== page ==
• California pays $25.3 billion in illegal alien benefits, or $2,370 per household. (Hat tip: Director Blue.)
  • By contrast, Texas pays $12.1 billion in illegal alien benefits, or $1,187 per household. (IBID)
  • “In testimony provided before the California Senate’s Public Safety Committee, Senate President Pro Tem Kevin De Leon (D-Los Angeles) decided to admit that “half of his family” is residing in the United States illegally and with the possession of falsified Social Security Cards and green cards.”
  • “California spent on high-speed rail and illegal immigrants, but ignored Oroville Dam.”
  • Pensions are breaking budgets across San Diego. (Hat tip: Pension Tsunami.)
  • “Despite California having some of the best recreation spots in the world, we have systematically reduced our business in California by 50%, and I have a moratorium in place on accepting new business (I won’t even look at RFP’s and proposals to avoid being tempted.)”
  • That same blogger on why his company pulled out of Ventura, California. Like this:

    It took years in Ventura County to make even the simplest modifications to the campground we ran. For example, it took 7 separate permits from the County (each requiring a substantial payment) just to remove a wooden deck that the County inspector had condemned. In order to allow us to temporarily park a small concession trailer in the parking lot, we had to (among other steps) take a soil sample of the dirt under the asphalt of the parking lot. It took 3 years to permit a simple 500 gallon fuel tank with CARB and the County equivalent. The entire campground desperately needed a major renovation but the smallest change would have triggered millions of dollars of new facility requirements from the County that we simply could not afford.

    And this:

    A local attorney held regular evening meetings with my employees to brainstorm new ways the could sue our company under arcane California law. For example, we went through three iterations of rules and procedures trying to comply with California break law and changing “safe” harbors supposedly provided by California court decisions. We only successfully stopped the suits by implementing a fingerprint timekeeping system and making it an automatic termination offense to work through lunch. This operation has about 25 employees vs. 400 for the rest of the company. 100% of our lawsuits from employees over our entire 10-year history came from this one site. At first we thought it was a manager issue, so we kept sending in our best managers from around the country to run the place, but the suits just continued.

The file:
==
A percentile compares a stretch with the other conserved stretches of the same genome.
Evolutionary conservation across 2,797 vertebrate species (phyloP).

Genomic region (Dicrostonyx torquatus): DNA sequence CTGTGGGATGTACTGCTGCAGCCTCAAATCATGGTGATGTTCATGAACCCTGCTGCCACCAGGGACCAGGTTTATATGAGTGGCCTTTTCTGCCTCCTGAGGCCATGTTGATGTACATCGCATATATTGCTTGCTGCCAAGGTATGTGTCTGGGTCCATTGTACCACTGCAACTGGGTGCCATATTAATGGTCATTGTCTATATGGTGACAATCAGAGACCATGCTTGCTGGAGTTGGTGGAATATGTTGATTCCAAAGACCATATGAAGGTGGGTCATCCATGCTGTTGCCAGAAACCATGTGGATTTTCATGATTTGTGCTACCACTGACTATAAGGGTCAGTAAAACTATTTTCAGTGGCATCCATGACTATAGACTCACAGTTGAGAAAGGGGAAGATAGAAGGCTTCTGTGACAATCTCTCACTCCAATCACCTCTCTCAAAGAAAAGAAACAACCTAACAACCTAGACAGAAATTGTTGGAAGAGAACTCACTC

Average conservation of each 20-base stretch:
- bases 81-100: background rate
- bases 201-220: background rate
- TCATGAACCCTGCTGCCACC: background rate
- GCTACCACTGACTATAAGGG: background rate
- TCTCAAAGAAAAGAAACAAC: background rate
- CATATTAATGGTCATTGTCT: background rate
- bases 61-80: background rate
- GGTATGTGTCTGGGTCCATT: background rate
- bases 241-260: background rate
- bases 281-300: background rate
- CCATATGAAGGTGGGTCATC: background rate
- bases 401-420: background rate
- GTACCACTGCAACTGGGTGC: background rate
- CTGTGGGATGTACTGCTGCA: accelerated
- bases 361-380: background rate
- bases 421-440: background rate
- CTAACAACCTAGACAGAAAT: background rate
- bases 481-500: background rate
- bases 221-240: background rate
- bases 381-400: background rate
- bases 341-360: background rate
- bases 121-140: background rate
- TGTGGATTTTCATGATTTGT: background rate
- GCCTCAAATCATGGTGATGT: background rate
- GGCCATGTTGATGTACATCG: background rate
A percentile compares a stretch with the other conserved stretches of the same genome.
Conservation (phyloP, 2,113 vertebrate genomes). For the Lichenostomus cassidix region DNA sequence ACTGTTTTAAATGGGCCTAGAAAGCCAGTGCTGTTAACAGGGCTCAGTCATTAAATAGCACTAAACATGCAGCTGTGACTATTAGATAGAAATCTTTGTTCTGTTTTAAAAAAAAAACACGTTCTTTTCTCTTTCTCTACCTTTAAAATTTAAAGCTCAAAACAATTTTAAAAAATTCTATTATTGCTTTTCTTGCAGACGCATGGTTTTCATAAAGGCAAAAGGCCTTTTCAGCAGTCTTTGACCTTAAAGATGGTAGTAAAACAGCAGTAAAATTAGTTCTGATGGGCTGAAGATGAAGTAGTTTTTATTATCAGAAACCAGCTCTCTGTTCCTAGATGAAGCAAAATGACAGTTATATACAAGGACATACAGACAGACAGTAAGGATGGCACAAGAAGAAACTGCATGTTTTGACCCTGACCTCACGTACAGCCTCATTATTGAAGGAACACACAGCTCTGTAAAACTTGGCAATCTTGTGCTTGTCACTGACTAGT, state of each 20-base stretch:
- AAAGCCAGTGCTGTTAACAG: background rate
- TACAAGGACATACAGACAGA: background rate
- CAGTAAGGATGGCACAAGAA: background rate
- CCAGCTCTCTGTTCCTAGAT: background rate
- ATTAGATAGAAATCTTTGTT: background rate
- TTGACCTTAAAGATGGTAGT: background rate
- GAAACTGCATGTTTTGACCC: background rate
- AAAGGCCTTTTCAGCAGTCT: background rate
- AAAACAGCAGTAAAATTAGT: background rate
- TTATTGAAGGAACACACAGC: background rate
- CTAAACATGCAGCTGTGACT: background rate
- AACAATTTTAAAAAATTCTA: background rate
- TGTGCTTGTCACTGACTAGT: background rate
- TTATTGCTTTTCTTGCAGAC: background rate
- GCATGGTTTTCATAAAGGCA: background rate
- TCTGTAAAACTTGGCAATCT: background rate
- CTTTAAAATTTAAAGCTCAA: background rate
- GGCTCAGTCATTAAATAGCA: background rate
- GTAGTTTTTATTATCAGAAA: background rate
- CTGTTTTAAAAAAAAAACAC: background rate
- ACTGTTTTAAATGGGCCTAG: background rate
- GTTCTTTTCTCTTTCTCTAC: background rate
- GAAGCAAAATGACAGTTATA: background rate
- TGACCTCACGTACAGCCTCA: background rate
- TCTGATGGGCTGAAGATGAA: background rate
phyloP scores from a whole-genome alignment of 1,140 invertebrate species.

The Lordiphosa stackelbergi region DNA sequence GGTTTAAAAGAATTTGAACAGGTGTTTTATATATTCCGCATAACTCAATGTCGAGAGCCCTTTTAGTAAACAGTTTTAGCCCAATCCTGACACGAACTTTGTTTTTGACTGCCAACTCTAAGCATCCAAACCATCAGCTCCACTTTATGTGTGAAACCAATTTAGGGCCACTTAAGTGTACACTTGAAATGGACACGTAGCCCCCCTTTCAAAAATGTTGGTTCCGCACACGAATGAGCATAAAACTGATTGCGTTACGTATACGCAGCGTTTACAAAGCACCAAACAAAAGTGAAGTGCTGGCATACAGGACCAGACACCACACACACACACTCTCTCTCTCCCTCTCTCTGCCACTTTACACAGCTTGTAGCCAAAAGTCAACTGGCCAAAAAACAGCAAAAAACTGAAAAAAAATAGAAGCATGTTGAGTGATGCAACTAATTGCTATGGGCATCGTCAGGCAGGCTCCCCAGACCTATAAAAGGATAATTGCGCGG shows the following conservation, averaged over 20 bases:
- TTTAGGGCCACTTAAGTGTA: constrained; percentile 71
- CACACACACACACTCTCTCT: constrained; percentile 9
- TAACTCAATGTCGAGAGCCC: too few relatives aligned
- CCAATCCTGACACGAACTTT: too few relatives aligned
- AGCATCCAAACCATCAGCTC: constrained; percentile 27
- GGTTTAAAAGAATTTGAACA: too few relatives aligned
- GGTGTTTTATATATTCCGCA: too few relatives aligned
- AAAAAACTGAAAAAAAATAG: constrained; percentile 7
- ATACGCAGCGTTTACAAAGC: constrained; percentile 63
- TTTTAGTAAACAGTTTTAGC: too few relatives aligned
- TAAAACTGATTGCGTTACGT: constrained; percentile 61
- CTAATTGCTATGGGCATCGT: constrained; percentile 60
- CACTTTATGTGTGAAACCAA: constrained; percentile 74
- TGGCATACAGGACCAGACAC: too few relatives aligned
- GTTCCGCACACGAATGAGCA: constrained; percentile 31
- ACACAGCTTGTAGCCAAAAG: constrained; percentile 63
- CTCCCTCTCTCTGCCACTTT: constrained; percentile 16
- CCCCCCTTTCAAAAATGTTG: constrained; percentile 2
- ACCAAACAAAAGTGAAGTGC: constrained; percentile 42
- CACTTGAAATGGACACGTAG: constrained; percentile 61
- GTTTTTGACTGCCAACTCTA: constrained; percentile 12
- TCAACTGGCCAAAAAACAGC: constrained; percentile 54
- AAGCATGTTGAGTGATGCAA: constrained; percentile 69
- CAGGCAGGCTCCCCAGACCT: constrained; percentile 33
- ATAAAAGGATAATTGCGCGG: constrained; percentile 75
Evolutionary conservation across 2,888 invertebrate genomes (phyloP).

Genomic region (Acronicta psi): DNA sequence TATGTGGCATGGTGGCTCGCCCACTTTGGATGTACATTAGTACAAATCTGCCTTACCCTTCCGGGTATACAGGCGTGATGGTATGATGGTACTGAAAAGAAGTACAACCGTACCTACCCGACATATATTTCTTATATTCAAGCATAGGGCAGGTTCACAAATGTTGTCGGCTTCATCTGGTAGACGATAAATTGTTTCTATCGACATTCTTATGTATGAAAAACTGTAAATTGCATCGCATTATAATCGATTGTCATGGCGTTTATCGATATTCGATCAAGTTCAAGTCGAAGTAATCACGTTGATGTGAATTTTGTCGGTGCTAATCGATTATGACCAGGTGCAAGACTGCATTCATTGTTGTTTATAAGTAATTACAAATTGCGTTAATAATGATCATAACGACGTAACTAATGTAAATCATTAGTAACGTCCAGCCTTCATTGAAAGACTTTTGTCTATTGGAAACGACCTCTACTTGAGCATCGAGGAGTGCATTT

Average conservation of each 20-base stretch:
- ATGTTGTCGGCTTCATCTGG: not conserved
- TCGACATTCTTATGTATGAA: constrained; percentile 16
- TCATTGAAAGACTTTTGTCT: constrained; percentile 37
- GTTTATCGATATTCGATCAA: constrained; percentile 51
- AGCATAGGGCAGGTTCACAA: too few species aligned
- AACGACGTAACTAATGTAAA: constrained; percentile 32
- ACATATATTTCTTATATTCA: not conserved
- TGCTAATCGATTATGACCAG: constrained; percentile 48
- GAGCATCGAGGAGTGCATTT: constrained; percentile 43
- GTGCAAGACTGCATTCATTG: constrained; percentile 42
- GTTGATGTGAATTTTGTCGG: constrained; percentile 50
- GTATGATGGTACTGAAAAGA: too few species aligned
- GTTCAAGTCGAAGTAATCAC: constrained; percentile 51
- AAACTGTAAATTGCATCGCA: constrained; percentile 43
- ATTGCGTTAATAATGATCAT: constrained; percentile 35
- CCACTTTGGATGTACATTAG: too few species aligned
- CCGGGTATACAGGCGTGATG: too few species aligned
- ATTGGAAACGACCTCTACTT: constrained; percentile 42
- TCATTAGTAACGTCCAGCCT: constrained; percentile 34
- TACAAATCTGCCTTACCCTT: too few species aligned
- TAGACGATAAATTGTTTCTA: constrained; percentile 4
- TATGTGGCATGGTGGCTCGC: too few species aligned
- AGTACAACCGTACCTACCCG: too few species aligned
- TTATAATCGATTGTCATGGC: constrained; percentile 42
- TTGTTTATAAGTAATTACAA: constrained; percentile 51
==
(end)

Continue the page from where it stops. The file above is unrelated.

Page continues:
• California has some of the highest taxes in the nation, but can’t pay for road maintenance:

    Texas has no state income tax, yet excellent highways and schools that perform above average, way above California’s bottom-dwellers. Yet both states have similar demographics. For example, in the 2010 U.S. Census, Texas was 37% Hispanic, California 37.6%.

    Texas is a First World state with no state income tax that enjoys great roads and schools. California is a Third World state restrained from getting worse only by its umbilical-cord attachment to the other 49 states, a cord the Calexit movement wants to cut, but won’t get to.

    California is Venezuela on the Pacific, a Third World state and wannabe Third World country; a place with great natural beauty, talented people, natural resources – and a government run by oligarchs and functionaries who treat the rest of us as peons.

    (Hat tip: Pension Tsunami.)

  • “Texas Ends 2016 with 210,200 Jobs Added Over the Year.”
  • All Houston does economically is win.

    The Houston metropolitan area’s population now stands at 6.6 million with the city itself a shade under 2.3 million. At its current rate of growth, Houston could replace Chicago as the nation’s third-largest city by 2030.